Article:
This is a pretty personal post that I’m writing more as a PSA than anything else.
If you follow any of the Facebook or Twitter feeds, two weeks ago I was stuck in the hospital. I have Crohn’s disease, and I had a flare up. What’s Crohn’s? That’s the first thing I thought when I was diagnosed almost four years ago.
It’s an autoimmune disease that affects the small intestine. If you think of your intestines like pipes, Crohn’s inflames a part of the small intestine, narrowing the opening and making it harder for food to pass through. Eventually it gets so inflamed that the passage is totally blocked, leaving only one place for the food to go – up.
Before I was diagnosed I was getting extreme stabbing pains in my stomach. It felt like the Alien trying to bust out of my chest with a samurai sword. I went to some doctors, but since I was in college they just assumed I was eating poorly and it was a result of that.
And this is why I share my experience, because I still feel like there’s some taboo on people talking about medical conditions, when instead if we shared the knowledge and experience we can gain more from it.
Had I known what Crohn’s disease was, I could have gotten treatment the first time I started vomiting and getting pain, and not letting it sit to the point that I was stuck in the hospital for a week. I was actually relieved to be in the hospital and getting properly diagnosed, because it meant the pain would finally stop.
Similar to Crohn’s is Colitis, which affects the colon.
This is the third time I’ve had a flare up and had to be hospitalized. I also have little doubt that it was coincidental that I literally finished Bots High a week earlier, had a sigh of relief, and then got sick.
Future Engineers, We Need Your Help
Alright, so for those budding future biomedical engineers, there is a way you can help.
First off, the treatment for a blocked intestine is one of the most unpleasant experiences I’ve ever had to go through.
So blockage doesn’t happen over night, it builds up over a week or so until the intestine is completely shut. So there’s all this build up of fluid that needs to be relieved. The treatment? A NG tube (nasogastric intubation). It’s a tube they stick up your nose, down your throat and into your stomach. It gets hooked up to a pump and starts sucking the fluid out. For days.
It’s one of the worst things ever. Please, someone come up with a better solution. If they can stick a camera down your throat for an endoscopy, why can’t they just knock you out, stick a high powered vacuum down there and just get all the fluid out in one go? Why the long, torturous process?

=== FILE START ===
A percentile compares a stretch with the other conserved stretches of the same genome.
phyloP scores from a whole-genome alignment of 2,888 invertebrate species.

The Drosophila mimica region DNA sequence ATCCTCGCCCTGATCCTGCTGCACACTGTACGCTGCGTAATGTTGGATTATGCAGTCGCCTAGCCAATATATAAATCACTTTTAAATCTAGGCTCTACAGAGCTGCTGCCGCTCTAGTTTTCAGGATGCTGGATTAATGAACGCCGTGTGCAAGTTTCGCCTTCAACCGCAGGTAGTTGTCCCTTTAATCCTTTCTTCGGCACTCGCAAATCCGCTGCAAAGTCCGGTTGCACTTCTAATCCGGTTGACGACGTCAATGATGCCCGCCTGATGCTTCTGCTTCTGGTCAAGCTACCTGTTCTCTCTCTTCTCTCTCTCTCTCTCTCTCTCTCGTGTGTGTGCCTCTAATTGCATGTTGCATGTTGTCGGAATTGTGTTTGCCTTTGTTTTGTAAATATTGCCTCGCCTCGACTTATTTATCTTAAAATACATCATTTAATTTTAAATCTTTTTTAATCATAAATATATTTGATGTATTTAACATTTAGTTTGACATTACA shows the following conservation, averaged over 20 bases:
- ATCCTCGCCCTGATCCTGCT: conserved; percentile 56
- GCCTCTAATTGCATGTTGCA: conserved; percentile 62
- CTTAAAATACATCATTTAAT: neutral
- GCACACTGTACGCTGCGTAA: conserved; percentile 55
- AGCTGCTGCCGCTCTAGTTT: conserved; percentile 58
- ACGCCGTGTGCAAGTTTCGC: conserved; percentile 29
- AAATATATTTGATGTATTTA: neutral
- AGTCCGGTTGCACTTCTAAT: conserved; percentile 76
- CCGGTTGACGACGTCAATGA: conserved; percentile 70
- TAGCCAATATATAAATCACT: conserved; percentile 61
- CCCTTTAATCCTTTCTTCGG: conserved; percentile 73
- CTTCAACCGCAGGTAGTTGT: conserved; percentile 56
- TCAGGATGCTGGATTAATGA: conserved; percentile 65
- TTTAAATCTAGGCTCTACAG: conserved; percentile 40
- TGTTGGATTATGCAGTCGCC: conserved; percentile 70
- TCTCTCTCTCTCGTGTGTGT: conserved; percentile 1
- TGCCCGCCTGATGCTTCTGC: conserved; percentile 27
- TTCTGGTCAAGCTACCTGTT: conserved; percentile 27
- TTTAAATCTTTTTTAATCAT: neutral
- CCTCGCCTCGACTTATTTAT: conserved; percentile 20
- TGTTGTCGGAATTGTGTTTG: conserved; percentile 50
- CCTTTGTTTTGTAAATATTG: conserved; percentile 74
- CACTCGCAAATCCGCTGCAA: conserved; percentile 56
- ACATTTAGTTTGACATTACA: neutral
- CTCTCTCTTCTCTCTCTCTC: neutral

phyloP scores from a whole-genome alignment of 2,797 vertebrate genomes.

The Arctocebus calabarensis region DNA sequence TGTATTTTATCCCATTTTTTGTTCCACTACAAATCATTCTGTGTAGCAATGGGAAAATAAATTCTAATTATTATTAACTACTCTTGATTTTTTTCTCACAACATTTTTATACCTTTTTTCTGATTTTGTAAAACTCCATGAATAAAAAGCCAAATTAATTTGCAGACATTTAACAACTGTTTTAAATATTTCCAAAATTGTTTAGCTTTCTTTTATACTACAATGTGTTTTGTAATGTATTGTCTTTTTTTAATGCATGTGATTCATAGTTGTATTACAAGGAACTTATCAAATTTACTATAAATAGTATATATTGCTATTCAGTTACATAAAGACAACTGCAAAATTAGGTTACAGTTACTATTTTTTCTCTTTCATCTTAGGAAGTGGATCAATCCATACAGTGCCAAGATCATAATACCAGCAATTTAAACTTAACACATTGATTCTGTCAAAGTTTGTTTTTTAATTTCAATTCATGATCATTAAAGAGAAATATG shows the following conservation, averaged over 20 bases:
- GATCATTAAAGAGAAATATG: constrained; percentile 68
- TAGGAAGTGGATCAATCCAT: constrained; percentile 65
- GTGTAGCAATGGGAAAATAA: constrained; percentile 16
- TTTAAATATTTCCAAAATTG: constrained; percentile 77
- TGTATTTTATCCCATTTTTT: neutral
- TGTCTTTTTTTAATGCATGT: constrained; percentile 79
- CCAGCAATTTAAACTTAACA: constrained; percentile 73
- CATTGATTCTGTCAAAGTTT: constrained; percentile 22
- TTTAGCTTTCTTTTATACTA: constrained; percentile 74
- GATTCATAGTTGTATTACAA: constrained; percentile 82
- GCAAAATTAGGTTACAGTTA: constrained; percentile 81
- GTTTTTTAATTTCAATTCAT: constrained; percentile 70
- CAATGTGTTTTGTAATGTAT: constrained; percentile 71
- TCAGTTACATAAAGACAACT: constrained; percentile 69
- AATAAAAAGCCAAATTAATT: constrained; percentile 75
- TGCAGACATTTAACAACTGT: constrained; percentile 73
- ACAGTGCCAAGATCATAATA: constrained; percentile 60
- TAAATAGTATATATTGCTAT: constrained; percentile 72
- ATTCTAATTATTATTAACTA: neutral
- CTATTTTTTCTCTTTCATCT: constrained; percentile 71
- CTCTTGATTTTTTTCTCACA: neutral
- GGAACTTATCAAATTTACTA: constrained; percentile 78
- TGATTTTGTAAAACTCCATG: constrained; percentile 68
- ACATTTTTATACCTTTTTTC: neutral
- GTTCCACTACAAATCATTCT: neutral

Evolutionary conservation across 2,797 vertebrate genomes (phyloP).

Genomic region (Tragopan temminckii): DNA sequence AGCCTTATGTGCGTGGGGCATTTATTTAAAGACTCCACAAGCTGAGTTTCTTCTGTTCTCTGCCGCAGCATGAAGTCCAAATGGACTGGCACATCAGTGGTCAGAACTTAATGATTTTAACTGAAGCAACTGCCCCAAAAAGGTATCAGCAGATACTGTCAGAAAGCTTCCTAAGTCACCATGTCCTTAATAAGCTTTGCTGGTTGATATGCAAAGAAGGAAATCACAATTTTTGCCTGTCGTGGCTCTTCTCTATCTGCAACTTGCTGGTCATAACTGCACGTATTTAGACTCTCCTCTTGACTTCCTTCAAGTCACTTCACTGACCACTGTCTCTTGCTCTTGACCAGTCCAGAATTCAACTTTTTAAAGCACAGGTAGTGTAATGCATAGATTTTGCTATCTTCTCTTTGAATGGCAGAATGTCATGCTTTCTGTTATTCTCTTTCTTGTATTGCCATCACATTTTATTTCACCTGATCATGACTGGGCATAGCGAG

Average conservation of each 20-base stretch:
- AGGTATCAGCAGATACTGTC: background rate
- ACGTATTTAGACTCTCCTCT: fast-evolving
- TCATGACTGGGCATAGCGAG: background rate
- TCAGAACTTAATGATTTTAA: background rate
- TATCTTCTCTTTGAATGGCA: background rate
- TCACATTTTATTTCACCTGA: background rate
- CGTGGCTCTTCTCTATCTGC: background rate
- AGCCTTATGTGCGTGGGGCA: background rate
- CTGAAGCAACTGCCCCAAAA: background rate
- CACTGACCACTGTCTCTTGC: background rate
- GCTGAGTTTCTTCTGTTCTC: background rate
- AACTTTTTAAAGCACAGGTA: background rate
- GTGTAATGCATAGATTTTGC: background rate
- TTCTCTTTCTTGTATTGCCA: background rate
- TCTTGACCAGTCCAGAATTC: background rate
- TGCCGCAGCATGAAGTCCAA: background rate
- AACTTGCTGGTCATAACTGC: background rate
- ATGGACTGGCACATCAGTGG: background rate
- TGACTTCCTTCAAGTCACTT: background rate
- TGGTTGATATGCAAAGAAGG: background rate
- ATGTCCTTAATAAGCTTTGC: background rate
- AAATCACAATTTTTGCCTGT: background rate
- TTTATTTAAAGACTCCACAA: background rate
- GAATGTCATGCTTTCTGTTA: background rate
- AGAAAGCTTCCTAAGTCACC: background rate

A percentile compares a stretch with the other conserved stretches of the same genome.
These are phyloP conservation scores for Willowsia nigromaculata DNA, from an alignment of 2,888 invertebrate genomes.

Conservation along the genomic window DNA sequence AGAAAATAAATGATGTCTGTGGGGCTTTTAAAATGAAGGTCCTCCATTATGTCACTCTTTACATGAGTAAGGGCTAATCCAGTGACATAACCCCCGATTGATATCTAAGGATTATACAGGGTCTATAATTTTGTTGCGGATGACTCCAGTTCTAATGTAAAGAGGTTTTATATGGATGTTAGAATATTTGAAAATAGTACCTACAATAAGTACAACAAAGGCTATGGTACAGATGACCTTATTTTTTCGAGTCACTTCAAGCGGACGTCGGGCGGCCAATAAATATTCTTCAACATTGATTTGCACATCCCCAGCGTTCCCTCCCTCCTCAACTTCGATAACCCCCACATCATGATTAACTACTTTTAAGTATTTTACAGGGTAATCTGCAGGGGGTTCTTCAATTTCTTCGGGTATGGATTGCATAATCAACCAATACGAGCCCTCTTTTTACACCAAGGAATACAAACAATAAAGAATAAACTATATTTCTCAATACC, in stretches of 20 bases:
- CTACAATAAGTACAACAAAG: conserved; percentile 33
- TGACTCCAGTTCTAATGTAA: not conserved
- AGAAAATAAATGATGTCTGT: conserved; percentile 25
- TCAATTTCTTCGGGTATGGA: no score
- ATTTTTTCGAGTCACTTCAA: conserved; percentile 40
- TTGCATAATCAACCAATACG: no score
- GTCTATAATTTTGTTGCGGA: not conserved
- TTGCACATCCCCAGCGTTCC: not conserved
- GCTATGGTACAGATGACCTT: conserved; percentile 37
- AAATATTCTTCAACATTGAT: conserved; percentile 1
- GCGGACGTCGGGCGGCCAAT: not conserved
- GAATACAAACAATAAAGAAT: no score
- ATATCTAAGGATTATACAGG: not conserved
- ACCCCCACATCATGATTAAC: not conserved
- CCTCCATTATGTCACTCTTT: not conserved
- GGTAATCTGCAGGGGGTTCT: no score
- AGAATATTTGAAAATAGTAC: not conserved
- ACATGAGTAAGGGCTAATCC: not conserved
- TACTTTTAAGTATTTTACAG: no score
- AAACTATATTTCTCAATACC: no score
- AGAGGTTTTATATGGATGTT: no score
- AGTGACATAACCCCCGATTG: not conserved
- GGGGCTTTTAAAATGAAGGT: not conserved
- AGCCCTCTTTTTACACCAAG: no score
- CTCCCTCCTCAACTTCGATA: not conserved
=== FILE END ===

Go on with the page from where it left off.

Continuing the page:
For days you’re stuck in bed with no motivation (or ability) to do anything but watch Bravo marathons and Jersey Shore.
Next on your list, though probably more importantly, is a cure. Crohn’s is treatable, not curable. Even more information about the disease would be helpful – no one even knows how you get it.
Luckily I’ve been able to keep it under control just with medication, but with this latest flare up that might change, and the future options gradually get more extreme.
Some Hospital Fun
So there was one highlight to this hospital stay – a test I hadn’t had before that was pretty cool. I’ve had endoscopies, colonoscopies, camera capsule endoscopy, CT scans, nuclear CT scans and lots of blood work. Every inch of my intestine has been photographed, which I find pretty ironic and funny.
But this time I got a GI Tract X-Ray through fluoroscopy. Lying on this Frankenstein-like movable x-ray table, I would drink a liquid contrast while under a live x-ray, watching the contrast go down my entire digestive tract to eventually see where the blockage is. The x-ray head and table would rotate in all sorts of directions to get the best angle. I felt like a piece of metal on a CNC mill.
With all this radiation pretty soon you’ll be able to see me glowing from space.
All I have to say is having an iPad this time around made everything much better.
Thanks to everyone for all your well wishes online. If you have any questions just leave a comment or email me. For one of the best resources on Crohn’s and Colitis, check out the Crohn’s and Colitis Foundation of America.